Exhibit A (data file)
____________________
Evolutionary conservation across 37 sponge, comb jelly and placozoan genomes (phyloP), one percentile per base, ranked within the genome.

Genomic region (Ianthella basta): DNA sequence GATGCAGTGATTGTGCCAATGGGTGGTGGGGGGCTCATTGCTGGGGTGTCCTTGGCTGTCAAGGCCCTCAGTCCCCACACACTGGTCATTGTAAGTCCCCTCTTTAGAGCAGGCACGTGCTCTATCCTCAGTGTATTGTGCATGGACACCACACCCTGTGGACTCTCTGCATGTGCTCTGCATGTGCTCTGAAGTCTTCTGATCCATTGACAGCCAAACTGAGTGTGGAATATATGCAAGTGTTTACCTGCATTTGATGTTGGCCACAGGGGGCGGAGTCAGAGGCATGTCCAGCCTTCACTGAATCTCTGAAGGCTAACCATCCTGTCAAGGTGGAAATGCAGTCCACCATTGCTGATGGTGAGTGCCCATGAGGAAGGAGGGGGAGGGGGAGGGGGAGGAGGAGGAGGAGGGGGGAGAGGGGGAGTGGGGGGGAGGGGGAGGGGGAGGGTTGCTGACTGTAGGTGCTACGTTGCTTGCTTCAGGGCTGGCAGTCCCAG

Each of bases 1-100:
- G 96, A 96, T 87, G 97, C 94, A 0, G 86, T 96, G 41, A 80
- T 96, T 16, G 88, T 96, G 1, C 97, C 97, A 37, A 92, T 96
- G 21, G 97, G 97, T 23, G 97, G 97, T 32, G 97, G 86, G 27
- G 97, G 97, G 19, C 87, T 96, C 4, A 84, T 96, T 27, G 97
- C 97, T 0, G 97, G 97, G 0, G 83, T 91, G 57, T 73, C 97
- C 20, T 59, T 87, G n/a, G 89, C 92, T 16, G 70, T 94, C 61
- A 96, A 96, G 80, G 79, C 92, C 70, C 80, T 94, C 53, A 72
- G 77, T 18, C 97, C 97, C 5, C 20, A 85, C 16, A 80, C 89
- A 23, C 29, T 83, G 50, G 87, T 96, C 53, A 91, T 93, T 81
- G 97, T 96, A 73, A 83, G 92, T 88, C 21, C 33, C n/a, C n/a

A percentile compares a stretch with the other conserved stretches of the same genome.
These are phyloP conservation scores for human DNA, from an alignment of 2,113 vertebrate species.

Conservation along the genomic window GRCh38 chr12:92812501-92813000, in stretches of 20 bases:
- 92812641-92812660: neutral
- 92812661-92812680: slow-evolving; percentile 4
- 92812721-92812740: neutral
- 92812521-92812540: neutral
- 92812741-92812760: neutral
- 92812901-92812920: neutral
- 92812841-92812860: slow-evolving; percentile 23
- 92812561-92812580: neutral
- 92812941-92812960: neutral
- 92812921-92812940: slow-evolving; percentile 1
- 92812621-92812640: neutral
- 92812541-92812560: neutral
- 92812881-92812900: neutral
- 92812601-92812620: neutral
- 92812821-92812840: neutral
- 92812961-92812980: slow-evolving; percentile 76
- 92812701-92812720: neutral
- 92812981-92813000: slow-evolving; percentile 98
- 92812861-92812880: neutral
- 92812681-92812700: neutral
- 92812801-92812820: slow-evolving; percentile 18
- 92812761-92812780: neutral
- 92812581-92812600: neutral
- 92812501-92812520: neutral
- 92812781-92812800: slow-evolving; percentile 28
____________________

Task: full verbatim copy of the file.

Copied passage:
Evolutionary conservation across 37 sponge, comb jelly and placozoan genomes (phyloP), one percentile per base, ranked within the genome.

Genomic region (Ianthella basta): DNA sequence GATGCAGTGATTGTGCCAATGGGTGGTGGGGGGCTCATTGCTGGGGTGTCCTTGGCTGTCAAGGCCCTCAGTCCCCACACACTGGTCATTGTAAGTCCCCTCTTTAGAGCAGGCACGTGCTCTATCCTCAGTGTATTGTGCATGGACACCACACCCTGTGGACTCTCTGCATGTGCTCTGCATGTGCTCTGAAGTCTTCTGATCCATTGACAGCCAAACTGAGTGTGGAATATATGCAAGTGTTTACCTGCATTTGATGTTGGCCACAGGGGGCGGAGTCAGAGGCATGTCCAGCCTTCACTGAATCTCTGAAGGCTAACCATCCTGTCAAGGTGGAAATGCAGTCCACCATTGCTGATGGTGAGTGCCCATGAGGAAGGAGGGGGAGGGGGAGGGGGAGGAGGAGGAGGAGGGGGGAGAGGGGGAGTGGGGGGGAGGGGGAGGGGGAGGGTTGCTGACTGTAGGTGCTACGTTGCTTGCTTCAGGGCTGGCAGTCCCAG

Each of bases 1-100:
- G 96, A 96, T 87, G 97, C 94, A 0, G 86, T 96, G 41, A 80
- T 96, T 16, G 88, T 96, G 1, C 97, C 97, A 37, A 92, T 96
- G 21, G 97, G 97, T 23, G 97, G 97, T 32, G 97, G 86, G 27
- G 97, G 97, G 19, C 87, T 96, C 4, A 84, T 96, T 27, G 97
- C 97, T 0, G 97, G 97, G 0, G 83, T 91, G 57, T 73, C 97
- C 20, T 59, T 87, G n/a, G 89, C 92, T 16, G 70, T 94, C 61
- A 96, A 96, G 80, G 79, C 92, C 70, C 80, T 94, C 53, A 72
- G 77, T 18, C 97, C 97, C 5, C 20, A 85, C 16, A 80, C 89
- A 23, C 29, T 83, G 50, G 87, T 96, C 53, A 91, T 93, T 81
- G 97, T 96, A 73, A 83, G 92, T 88, C 21, C 33, C n/a, C n/a

A percentile compares a stretch with the other conserved stretches of the same genome.
These are phyloP conservation scores for human DNA, from an alignment of 2,113 vertebrate species.

Conservation along the genomic window GRCh38 chr12:92812501-92813000, in stretches of 20 bases:
- 92812641-92812660: neutral
- 92812661-92812680: slow-evolving; percentile 4
- 92812721-92812740: neutral
- 92812521-92812540: neutral
- 92812741-92812760: neutral
- 92812901-92812920: neutral
- 92812841-92812860: slow-evolving; percentile 23
- 92812561-92812580: neutral
- 92812941-92812960: neutral
- 92812921-92812940: slow-evolving; percentile 1
- 92812621-92812640: neutral
- 92812541-92812560: neutral
- 92812881-92812900: neutral
- 92812601-92812620: neutral
- 92812821-92812840: neutral
- 92812961-92812980: slow-evolving; percentile 76
- 92812701-92812720: neutral
- 92812981-92813000: slow-evolving; percentile 98
- 92812861-92812880: neutral
- 92812681-92812700: neutral
- 92812801-92812820: slow-evolving; percentile 18
- 92812761-92812780: neutral
- 92812581-92812600: neutral
- 92812501-92812520: neutral
- 92812781-92812800: slow-evolving; percentile 28